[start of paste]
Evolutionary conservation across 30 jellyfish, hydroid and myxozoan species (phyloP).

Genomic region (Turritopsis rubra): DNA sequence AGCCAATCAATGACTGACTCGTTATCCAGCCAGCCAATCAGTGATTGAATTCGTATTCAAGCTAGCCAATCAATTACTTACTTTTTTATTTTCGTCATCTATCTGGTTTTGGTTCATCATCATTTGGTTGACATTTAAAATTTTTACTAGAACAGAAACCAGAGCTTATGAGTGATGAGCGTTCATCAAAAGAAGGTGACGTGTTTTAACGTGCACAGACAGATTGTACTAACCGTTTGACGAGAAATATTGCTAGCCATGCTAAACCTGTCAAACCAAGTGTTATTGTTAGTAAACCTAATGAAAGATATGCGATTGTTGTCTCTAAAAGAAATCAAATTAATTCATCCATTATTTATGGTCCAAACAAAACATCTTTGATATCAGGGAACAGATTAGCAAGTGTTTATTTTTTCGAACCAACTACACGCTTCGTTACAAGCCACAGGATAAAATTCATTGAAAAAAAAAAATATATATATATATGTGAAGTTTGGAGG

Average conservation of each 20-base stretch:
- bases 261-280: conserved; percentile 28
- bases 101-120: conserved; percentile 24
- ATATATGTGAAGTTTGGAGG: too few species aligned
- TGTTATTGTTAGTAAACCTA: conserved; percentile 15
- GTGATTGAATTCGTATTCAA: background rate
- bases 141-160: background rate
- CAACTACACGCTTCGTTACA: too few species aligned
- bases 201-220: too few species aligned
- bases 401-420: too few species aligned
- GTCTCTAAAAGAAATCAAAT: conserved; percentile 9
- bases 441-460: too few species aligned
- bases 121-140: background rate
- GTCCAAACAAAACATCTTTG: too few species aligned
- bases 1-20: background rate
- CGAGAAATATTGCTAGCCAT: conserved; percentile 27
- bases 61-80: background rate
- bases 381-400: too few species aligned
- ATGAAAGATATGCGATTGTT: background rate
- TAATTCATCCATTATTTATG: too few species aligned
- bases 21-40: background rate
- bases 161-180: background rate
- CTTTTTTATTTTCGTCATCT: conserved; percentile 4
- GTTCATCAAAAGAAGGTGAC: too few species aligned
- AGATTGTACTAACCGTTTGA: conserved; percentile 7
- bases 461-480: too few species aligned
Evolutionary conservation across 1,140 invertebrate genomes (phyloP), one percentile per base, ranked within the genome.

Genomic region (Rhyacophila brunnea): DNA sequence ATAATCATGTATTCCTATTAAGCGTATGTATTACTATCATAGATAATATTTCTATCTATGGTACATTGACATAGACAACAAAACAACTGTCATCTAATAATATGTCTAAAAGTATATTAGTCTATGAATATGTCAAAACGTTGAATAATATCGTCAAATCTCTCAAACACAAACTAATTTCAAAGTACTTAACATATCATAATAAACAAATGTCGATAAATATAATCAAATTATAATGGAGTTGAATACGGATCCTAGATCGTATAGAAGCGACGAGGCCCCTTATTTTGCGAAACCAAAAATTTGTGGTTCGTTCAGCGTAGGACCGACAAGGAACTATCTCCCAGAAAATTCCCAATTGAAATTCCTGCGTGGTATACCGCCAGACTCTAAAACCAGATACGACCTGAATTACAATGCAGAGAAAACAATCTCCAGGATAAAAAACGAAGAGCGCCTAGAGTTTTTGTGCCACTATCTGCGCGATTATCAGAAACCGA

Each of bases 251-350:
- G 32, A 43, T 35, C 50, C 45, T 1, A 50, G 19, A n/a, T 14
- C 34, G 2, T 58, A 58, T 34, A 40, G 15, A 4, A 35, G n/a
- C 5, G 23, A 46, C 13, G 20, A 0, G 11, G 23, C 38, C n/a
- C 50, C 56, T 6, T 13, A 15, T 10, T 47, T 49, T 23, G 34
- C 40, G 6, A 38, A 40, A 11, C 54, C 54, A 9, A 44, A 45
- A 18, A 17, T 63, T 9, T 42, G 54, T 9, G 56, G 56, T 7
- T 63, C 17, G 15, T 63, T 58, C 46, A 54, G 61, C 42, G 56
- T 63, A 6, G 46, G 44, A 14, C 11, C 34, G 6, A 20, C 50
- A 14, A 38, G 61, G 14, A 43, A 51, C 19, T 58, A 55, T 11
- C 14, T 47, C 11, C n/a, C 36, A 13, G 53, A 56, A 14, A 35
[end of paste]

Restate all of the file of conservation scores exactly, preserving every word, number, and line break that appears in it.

Evolutionary conservation across 30 jellyfish, hydroid and myxozoan species (phyloP).

Genomic region (Turritopsis rubra): DNA sequence AGCCAATCAATGACTGACTCGTTATCCAGCCAGCCAATCAGTGATTGAATTCGTATTCAAGCTAGCCAATCAATTACTTACTTTTTTATTTTCGTCATCTATCTGGTTTTGGTTCATCATCATTTGGTTGACATTTAAAATTTTTACTAGAACAGAAACCAGAGCTTATGAGTGATGAGCGTTCATCAAAAGAAGGTGACGTGTTTTAACGTGCACAGACAGATTGTACTAACCGTTTGACGAGAAATATTGCTAGCCATGCTAAACCTGTCAAACCAAGTGTTATTGTTAGTAAACCTAATGAAAGATATGCGATTGTTGTCTCTAAAAGAAATCAAATTAATTCATCCATTATTTATGGTCCAAACAAAACATCTTTGATATCAGGGAACAGATTAGCAAGTGTTTATTTTTTCGAACCAACTACACGCTTCGTTACAAGCCACAGGATAAAATTCATTGAAAAAAAAAAATATATATATATATGTGAAGTTTGGAGG

Average conservation of each 20-base stretch:
- bases 261-280: conserved; percentile 28
- bases 101-120: conserved; percentile 24
- ATATATGTGAAGTTTGGAGG: too few species aligned
- TGTTATTGTTAGTAAACCTA: conserved; percentile 15
- GTGATTGAATTCGTATTCAA: background rate
- bases 141-160: background rate
- CAACTACACGCTTCGTTACA: too few species aligned
- bases 201-220: too few species aligned
- bases 401-420: too few species aligned
- GTCTCTAAAAGAAATCAAAT: conserved; percentile 9
- bases 441-460: too few species aligned
- bases 121-140: background rate
- GTCCAAACAAAACATCTTTG: too few species aligned
- bases 1-20: background rate
- CGAGAAATATTGCTAGCCAT: conserved; percentile 27
- bases 61-80: background rate
- bases 381-400: too few species aligned
- ATGAAAGATATGCGATTGTT: background rate
- TAATTCATCCATTATTTATG: too few species aligned
- bases 21-40: background rate
- bases 161-180: background rate
- CTTTTTTATTTTCGTCATCT: conserved; percentile 4
- GTTCATCAAAAGAAGGTGAC: too few species aligned
- AGATTGTACTAACCGTTTGA: conserved; percentile 7
- bases 461-480: too few species aligned
Evolutionary conservation across 1,140 invertebrate genomes (phyloP), one percentile per base, ranked within the genome.

Genomic region (Rhyacophila brunnea): DNA sequence ATAATCATGTATTCCTATTAAGCGTATGTATTACTATCATAGATAATATTTCTATCTATGGTACATTGACATAGACAACAAAACAACTGTCATCTAATAATATGTCTAAAAGTATATTAGTCTATGAATATGTCAAAACGTTGAATAATATCGTCAAATCTCTCAAACACAAACTAATTTCAAAGTACTTAACATATCATAATAAACAAATGTCGATAAATATAATCAAATTATAATGGAGTTGAATACGGATCCTAGATCGTATAGAAGCGACGAGGCCCCTTATTTTGCGAAACCAAAAATTTGTGGTTCGTTCAGCGTAGGACCGACAAGGAACTATCTCCCAGAAAATTCCCAATTGAAATTCCTGCGTGGTATACCGCCAGACTCTAAAACCAGATACGACCTGAATTACAATGCAGAGAAAACAATCTCCAGGATAAAAAACGAAGAGCGCCTAGAGTTTTTGTGCCACTATCTGCGCGATTATCAGAAACCGA

Each of bases 251-350:
- G 32, A 43, T 35, C 50, C 45, T 1, A 50, G 19, A n/a, T 14
- C 34, G 2, T 58, A 58, T 34, A 40, G 15, A 4, A 35, G n/a
- C 5, G 23, A 46, C 13, G 20, A 0, G 11, G 23, C 38, C n/a
- C 50, C 56, T 6, T 13, A 15, T 10, T 47, T 49, T 23, G 34
- C 40, G 6, A 38, A 40, A 11, C 54, C 54, A 9, A 44, A 45
- A 18, A 17, T 63, T 9, T 42, G 54, T 9, G 56, G 56, T 7
- T 63, C 17, G 15, T 63, T 58, C 46, A 54, G 61, C 42, G 56
- T 63, A 6, G 46, G 44, A 14, C 11, C 34, G 6, A 20, C 50
- A 14, A 38, G 61, G 14, A 43, A 51, C 19, T 58, A 55, T 11
- C 14, T 47, C 11, C n/a, C 36, A 13, G 53, A 56, A 14, A 35